Appeal from the District Court of the United States for the District of New Jersey; Phillip Forman, Judge.
Before BRATTON*fn* and McLAUGHLIN, Circuit Judges, and KIRKPATRICK, District Judge.
Aggrieved, the United States appealed from a judgment rendered against it in this action instituted by Interwoven Stocking Company to recover floor stock taxes levied and collected under the provisions of the Agricultural Adjustment Act, approved May 12, 1933, 48 Stat. 31, 7 U.S.C.A. § 601 et seq. The complaint contained three causes of action. The first was for taxes paid by plaintiff on hosiery processed chiefly from cotton, and in its inventory on August 1, 1933. The second was for taxes paid by The Interwoven Mills, Inc., on hosiery processed or to be processed chiefly from cotton, and in its inventory on August 1, 1933. And the third was for the combined total of the sums set forth in the first and second causes of action.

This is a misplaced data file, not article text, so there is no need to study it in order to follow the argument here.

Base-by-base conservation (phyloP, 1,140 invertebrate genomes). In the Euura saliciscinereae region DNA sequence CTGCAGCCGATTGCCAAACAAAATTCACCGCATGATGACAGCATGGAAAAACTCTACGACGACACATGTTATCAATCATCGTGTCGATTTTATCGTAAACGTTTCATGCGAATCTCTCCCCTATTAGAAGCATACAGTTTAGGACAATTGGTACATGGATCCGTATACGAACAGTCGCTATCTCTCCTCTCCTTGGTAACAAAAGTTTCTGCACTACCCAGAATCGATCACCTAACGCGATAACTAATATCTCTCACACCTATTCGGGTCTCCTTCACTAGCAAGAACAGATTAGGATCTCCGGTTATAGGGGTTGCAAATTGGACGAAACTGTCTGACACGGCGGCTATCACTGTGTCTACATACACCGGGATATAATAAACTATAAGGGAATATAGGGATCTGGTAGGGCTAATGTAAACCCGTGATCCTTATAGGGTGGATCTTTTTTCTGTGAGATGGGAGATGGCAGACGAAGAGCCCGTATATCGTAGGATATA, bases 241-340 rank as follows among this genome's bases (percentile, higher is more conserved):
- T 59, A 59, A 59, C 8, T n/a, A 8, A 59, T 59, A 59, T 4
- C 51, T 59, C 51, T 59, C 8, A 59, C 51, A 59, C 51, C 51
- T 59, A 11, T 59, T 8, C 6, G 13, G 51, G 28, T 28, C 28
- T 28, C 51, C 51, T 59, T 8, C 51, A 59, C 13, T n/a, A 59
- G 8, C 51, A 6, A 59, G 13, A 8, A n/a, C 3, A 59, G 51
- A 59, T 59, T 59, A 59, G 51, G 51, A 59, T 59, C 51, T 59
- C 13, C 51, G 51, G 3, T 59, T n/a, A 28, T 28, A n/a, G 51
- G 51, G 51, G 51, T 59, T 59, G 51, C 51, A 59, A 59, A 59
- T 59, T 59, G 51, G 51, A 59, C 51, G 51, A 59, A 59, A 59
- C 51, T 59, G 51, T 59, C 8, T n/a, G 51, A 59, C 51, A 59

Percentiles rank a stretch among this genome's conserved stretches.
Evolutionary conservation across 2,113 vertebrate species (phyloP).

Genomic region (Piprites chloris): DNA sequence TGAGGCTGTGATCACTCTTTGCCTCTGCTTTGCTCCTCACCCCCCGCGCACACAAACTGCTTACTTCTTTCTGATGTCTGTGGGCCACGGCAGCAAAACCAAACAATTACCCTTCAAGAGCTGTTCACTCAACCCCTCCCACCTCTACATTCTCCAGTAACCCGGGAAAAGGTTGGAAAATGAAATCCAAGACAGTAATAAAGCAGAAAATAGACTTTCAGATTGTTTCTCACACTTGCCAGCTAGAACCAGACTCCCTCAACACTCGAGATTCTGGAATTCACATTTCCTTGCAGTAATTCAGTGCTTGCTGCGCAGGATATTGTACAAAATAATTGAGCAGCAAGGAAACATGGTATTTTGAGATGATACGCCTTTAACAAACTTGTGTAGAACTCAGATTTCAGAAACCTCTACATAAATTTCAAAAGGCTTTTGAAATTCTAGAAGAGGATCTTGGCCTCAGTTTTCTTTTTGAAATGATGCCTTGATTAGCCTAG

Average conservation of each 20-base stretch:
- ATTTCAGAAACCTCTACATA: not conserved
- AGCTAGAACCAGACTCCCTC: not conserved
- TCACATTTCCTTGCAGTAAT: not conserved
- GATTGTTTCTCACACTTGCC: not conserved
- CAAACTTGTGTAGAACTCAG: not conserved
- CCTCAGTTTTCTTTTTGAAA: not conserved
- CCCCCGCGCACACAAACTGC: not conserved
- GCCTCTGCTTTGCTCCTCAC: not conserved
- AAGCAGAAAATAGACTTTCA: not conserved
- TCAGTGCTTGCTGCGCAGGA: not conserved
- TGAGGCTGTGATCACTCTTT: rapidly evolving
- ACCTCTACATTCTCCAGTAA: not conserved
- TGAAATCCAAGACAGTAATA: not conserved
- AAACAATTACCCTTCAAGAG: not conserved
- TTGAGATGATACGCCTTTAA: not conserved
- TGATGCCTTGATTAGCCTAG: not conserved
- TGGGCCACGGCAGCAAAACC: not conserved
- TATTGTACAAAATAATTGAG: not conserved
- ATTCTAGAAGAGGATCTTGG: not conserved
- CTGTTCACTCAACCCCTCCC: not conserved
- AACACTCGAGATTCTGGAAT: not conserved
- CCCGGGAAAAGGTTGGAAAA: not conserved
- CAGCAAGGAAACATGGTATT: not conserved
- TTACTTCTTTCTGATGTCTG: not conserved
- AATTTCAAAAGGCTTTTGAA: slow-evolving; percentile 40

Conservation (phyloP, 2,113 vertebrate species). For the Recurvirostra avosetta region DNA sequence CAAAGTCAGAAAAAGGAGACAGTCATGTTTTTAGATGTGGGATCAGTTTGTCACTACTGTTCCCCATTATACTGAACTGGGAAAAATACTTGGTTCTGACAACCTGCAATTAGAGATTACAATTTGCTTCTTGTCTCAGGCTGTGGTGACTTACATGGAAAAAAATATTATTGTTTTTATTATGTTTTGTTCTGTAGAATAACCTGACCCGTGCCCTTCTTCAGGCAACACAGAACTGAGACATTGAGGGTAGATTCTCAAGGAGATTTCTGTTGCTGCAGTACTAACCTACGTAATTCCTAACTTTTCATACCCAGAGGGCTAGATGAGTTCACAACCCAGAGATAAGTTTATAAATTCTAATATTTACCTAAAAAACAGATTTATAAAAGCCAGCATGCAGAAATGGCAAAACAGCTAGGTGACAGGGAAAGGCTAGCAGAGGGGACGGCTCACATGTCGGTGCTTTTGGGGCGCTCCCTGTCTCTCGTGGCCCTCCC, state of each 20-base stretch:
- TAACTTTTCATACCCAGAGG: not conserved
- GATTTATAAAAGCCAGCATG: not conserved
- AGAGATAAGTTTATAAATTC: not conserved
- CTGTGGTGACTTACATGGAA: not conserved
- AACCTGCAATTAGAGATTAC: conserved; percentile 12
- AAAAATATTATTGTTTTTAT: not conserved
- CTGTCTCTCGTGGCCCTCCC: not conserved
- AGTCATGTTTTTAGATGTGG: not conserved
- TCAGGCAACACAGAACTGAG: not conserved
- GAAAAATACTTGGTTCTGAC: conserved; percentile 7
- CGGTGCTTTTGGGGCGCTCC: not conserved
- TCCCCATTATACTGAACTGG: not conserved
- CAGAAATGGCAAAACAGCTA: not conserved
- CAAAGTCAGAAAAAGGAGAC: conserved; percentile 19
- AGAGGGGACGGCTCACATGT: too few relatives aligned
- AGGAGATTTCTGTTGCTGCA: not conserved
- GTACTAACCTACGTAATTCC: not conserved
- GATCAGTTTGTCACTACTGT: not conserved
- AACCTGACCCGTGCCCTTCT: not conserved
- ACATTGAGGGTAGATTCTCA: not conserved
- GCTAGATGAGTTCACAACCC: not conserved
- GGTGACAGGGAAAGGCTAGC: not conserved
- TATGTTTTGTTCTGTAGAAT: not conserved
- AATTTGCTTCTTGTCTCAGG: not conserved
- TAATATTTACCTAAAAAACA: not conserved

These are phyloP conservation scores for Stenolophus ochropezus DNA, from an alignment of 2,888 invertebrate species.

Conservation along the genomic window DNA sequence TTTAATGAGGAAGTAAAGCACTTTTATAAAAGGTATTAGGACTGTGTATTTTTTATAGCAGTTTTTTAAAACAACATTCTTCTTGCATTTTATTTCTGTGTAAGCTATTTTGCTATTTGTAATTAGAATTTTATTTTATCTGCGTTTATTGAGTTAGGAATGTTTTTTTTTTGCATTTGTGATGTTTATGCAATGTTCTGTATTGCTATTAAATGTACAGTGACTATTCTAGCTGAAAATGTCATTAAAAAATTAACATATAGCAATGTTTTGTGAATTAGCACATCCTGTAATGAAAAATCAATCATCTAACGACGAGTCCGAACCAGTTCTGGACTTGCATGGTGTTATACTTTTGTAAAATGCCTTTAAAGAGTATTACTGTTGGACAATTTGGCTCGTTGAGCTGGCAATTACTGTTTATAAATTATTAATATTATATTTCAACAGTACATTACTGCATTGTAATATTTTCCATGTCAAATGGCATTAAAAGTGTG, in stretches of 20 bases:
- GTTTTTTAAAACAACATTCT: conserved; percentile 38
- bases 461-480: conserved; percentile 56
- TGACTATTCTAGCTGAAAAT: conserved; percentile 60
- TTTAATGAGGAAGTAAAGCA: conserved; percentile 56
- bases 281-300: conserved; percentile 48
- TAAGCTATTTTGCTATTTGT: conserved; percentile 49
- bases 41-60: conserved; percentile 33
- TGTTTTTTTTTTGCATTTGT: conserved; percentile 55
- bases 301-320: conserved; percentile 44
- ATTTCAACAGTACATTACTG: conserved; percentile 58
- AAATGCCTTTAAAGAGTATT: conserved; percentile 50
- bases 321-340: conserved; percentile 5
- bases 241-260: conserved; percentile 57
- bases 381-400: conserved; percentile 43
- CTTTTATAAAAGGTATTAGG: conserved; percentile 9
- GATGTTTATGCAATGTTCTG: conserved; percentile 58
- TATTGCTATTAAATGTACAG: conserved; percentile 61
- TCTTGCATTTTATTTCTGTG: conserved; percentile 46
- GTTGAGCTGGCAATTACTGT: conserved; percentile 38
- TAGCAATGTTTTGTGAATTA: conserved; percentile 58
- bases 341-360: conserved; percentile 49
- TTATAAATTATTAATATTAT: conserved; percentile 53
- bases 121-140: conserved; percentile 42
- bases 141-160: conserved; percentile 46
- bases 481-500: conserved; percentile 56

The taxing provisions of the Act, supra, were determined to be unconstitutional. United States v. Butler, 297 U.S. 1, 56 S. Ct. 312, 80 L. Ed. 477, 102 A.L.R. 914. Thereafter, it was provided by Section 902, Title VII, of the Revenue Act of 1936, 49 Stat. 1648, 1747, 7 U.S.C.A. § 644, that no refund shall be allowed unless the claimant establishes that he bore the burden of the tax, that he has not been reimbursed for it, and that he has not shifted it in any manner. It is contended that plaintiff was not entitled to the refund of the taxes paid by The Interwoven Mills, Inc., because that company could not have established that it had not shifted the burden. Plaintiff is engaged on a large scale in the manufacture and sale of men's hose. A single individual owns more than ninety-seven per cent of all its capital stock. At the time of the payment of the taxes in question, The Interwoven Mills, Inc., was the totally owned subsidiary of plaintiff. The subsidiary manufactured hose exclusively for plaintiff, and plaintiff sold and distributed only the product manufactured by the subsidiary. The subsidiary invoiced the product to plaintiff upon an estimated standard cost basis designed to yield neither gain nor loss to the subsidiary, and settlement was made accordingly. The amount of the floor stock taxes paid by the subsidiary was included in the estimated cost at which the product was invoiced to plaintiff, but the court found that plaintiff did not shift the burden in any manner. Plaintiff and the subsidiary maintained common offices. The owner of substantially all of the capital stock of plaintiff was the manager of both companies; and with few exceptions, they had the same officers and directors. Plaintiff completely dominated and controlled the subsidiary. The subsidiary was operated as the manufacturing department of the integrated organization. And after the payment of the taxes, the subsidiary was merged into plaintiff. It is conceded that by the merger plaintiff acquired whatever rights the subsidiary had to the refund of the taxes paid by the subsidiary, and it is further conceded that the transfer effected through the merger was not within the prohibition against the assignment of claim against the Government provided in Section 3477, Revised Statutes, 31 U.S.C.A. § 203. The argument is that the transfer did not give the claim for refund any greater validity than it possessed in the hands of the subsidiary, and that the subsidiary was not entitled to the refund because it could not establish that it had not shifted the burden of the tax.